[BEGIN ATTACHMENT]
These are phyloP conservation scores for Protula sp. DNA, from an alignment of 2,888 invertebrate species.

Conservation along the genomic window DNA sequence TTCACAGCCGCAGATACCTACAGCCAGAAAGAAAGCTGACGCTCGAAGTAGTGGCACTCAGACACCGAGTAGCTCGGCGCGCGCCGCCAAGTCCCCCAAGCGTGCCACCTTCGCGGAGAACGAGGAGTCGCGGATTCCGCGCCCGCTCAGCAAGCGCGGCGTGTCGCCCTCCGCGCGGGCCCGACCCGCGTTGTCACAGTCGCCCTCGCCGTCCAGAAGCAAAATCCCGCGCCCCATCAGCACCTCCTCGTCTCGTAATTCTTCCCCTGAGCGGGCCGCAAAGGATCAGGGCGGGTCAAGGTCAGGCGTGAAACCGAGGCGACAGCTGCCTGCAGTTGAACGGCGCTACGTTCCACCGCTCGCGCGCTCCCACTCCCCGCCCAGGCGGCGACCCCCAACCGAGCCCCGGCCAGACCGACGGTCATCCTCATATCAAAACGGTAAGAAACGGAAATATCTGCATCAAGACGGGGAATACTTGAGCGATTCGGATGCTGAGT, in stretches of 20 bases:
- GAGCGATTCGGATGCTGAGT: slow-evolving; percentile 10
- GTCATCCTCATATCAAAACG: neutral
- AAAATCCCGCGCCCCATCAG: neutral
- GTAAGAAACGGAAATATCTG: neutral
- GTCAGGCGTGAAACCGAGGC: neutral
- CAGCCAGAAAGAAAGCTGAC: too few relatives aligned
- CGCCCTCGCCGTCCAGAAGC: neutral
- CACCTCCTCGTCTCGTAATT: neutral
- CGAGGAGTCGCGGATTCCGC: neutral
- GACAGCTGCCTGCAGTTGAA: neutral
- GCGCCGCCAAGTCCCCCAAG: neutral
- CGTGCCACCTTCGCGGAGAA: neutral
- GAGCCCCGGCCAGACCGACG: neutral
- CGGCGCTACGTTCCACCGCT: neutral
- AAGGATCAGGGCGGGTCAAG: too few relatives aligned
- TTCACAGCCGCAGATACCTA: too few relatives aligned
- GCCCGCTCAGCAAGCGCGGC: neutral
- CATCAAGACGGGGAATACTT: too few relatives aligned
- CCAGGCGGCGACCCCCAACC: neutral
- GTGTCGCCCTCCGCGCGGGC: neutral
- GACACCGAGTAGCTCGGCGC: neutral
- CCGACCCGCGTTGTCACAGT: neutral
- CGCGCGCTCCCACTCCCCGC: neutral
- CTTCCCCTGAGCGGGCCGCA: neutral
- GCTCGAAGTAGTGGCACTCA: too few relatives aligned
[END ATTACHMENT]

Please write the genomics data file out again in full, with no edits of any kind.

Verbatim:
These are phyloP conservation scores for Protula sp. DNA, from an alignment of 2,888 invertebrate species.

Conservation along the genomic window DNA sequence TTCACAGCCGCAGATACCTACAGCCAGAAAGAAAGCTGACGCTCGAAGTAGTGGCACTCAGACACCGAGTAGCTCGGCGCGCGCCGCCAAGTCCCCCAAGCGTGCCACCTTCGCGGAGAACGAGGAGTCGCGGATTCCGCGCCCGCTCAGCAAGCGCGGCGTGTCGCCCTCCGCGCGGGCCCGACCCGCGTTGTCACAGTCGCCCTCGCCGTCCAGAAGCAAAATCCCGCGCCCCATCAGCACCTCCTCGTCTCGTAATTCTTCCCCTGAGCGGGCCGCAAAGGATCAGGGCGGGTCAAGGTCAGGCGTGAAACCGAGGCGACAGCTGCCTGCAGTTGAACGGCGCTACGTTCCACCGCTCGCGCGCTCCCACTCCCCGCCCAGGCGGCGACCCCCAACCGAGCCCCGGCCAGACCGACGGTCATCCTCATATCAAAACGGTAAGAAACGGAAATATCTGCATCAAGACGGGGAATACTTGAGCGATTCGGATGCTGAGT, in stretches of 20 bases:
- GAGCGATTCGGATGCTGAGT: slow-evolving; percentile 10
- GTCATCCTCATATCAAAACG: neutral
- AAAATCCCGCGCCCCATCAG: neutral
- GTAAGAAACGGAAATATCTG: neutral
- GTCAGGCGTGAAACCGAGGC: neutral
- CAGCCAGAAAGAAAGCTGAC: too few relatives aligned
- CGCCCTCGCCGTCCAGAAGC: neutral
- CACCTCCTCGTCTCGTAATT: neutral
- CGAGGAGTCGCGGATTCCGC: neutral
- GACAGCTGCCTGCAGTTGAA: neutral
- GCGCCGCCAAGTCCCCCAAG: neutral
- CGTGCCACCTTCGCGGAGAA: neutral
- GAGCCCCGGCCAGACCGACG: neutral
- CGGCGCTACGTTCCACCGCT: neutral
- AAGGATCAGGGCGGGTCAAG: too few relatives aligned
- TTCACAGCCGCAGATACCTA: too few relatives aligned
- GCCCGCTCAGCAAGCGCGGC: neutral
- CATCAAGACGGGGAATACTT: too few relatives aligned
- CCAGGCGGCGACCCCCAACC: neutral
- GTGTCGCCCTCCGCGCGGGC: neutral
- GACACCGAGTAGCTCGGCGC: neutral
- CCGACCCGCGTTGTCACAGT: neutral
- CGCGCGCTCCCACTCCCCGC: neutral
- CTTCCCCTGAGCGGGCCGCA: neutral
- GCTCGAAGTAGTGGCACTCA: too few relatives aligned